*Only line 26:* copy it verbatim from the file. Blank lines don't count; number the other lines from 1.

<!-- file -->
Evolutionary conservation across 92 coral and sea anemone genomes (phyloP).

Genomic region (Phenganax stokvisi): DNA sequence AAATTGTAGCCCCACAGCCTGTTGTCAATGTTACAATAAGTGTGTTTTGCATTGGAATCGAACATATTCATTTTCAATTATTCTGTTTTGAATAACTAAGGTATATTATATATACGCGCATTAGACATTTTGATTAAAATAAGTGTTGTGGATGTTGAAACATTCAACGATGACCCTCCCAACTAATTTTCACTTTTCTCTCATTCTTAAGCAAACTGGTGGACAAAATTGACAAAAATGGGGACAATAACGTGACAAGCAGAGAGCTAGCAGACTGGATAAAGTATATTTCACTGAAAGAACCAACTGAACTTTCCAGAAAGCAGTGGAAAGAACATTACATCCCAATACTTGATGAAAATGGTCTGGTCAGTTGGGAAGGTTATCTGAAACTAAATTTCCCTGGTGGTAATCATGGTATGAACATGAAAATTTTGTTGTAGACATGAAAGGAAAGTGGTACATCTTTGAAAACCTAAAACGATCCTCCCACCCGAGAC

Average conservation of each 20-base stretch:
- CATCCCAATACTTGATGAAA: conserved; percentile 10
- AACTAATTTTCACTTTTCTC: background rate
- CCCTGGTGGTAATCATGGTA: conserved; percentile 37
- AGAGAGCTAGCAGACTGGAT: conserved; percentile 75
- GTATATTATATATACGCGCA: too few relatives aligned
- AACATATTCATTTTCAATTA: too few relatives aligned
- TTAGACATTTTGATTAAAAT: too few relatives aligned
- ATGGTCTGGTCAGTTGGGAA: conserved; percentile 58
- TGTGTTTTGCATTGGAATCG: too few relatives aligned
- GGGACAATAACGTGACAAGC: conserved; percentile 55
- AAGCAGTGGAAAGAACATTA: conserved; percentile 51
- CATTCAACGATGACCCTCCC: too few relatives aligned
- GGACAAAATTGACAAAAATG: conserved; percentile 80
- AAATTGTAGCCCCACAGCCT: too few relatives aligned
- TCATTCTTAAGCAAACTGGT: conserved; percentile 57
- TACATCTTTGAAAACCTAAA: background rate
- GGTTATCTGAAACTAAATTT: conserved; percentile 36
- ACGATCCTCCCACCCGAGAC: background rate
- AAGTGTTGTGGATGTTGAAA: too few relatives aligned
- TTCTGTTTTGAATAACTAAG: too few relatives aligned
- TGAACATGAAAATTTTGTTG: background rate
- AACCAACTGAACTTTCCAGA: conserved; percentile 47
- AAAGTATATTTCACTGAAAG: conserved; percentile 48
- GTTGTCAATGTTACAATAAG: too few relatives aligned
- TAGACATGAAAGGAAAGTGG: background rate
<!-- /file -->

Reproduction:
- AAAGTATATTTCACTGAAAG: conserved; percentile 48